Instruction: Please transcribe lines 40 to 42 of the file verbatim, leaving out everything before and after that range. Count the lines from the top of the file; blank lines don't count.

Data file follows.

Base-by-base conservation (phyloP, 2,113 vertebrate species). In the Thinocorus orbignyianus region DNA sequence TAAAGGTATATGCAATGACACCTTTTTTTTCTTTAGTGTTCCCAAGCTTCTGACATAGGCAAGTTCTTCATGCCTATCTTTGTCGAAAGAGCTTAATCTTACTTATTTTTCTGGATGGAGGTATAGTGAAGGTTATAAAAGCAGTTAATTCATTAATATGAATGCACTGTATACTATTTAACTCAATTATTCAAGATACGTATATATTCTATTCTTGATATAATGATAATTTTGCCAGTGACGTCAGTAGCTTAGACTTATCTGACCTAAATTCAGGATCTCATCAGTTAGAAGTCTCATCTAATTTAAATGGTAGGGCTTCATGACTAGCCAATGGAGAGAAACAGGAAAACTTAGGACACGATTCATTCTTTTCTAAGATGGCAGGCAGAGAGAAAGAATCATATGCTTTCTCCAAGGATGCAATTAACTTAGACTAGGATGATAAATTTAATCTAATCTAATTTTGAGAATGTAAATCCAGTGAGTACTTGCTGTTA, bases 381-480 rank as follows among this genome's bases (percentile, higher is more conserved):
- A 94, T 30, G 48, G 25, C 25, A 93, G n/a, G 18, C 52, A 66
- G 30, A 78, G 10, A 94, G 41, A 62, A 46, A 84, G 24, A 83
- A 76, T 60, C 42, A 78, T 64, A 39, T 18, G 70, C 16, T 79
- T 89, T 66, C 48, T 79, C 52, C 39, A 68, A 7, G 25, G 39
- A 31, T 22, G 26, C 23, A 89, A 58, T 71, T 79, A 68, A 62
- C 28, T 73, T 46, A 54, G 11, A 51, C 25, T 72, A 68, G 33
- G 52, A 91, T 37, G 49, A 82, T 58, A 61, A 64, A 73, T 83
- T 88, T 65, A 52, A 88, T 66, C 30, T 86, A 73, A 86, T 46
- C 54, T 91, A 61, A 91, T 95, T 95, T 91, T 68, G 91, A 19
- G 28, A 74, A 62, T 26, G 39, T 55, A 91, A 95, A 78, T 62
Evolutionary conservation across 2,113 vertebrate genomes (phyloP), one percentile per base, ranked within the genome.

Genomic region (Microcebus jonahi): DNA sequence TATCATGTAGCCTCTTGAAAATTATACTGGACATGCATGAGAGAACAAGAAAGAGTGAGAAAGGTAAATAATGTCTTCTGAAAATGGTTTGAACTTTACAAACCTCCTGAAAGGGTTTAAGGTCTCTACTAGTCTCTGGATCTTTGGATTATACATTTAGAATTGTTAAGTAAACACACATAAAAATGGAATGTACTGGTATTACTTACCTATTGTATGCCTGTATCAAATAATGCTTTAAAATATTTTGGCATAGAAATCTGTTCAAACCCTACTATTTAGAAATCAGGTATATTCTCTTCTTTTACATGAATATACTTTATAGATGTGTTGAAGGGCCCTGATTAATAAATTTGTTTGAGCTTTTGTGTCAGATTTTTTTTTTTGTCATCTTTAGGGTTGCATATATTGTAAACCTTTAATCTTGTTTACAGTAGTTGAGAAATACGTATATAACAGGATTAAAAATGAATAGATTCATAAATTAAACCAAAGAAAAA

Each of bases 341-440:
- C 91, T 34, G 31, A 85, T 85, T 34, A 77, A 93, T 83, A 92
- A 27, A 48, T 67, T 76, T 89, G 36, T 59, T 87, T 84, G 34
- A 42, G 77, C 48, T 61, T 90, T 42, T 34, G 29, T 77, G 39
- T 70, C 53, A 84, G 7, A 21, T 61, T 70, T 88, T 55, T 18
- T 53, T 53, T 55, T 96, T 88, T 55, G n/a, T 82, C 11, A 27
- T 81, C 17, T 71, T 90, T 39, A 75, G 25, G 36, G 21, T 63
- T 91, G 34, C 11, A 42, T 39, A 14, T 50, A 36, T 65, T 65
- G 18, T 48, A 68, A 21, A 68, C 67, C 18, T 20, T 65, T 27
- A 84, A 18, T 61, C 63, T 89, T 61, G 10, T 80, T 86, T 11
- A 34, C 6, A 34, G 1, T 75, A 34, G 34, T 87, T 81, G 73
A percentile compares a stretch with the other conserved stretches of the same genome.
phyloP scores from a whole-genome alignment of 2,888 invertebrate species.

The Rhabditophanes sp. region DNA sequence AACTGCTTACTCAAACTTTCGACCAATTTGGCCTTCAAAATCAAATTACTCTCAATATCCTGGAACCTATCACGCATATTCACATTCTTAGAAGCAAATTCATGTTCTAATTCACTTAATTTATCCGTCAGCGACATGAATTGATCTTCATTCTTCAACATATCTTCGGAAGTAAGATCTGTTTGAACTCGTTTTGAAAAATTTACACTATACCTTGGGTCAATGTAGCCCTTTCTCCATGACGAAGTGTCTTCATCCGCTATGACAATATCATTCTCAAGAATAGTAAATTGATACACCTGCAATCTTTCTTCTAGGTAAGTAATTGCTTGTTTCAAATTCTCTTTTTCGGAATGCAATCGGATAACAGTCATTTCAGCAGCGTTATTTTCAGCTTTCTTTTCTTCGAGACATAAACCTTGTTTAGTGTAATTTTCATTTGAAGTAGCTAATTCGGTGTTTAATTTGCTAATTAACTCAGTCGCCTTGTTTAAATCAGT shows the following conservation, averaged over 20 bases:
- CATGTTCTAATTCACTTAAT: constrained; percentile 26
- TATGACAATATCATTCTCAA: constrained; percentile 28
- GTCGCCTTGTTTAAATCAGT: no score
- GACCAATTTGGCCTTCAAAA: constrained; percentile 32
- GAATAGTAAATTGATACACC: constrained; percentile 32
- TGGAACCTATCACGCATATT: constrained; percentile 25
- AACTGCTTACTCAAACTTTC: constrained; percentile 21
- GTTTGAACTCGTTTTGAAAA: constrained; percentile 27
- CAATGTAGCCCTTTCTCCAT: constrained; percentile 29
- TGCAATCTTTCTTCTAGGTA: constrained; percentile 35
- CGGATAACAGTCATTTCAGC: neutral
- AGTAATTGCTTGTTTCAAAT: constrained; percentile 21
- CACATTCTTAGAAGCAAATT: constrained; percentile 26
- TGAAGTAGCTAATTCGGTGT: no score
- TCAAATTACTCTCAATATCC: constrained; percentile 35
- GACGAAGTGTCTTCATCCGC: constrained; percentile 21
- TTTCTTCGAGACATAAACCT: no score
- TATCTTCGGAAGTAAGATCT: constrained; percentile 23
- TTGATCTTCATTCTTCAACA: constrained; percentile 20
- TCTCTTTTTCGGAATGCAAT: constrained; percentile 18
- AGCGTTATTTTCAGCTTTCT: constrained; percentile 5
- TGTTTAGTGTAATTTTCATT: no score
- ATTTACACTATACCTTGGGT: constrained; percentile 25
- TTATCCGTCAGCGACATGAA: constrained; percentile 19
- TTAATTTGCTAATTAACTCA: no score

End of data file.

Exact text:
- CACATTCTTAGAAGCAAATT: constrained; percentile 26
- TGAAGTAGCTAATTCGGTGT: no score
- TCAAATTACTCTCAATATCC: constrained; percentile 35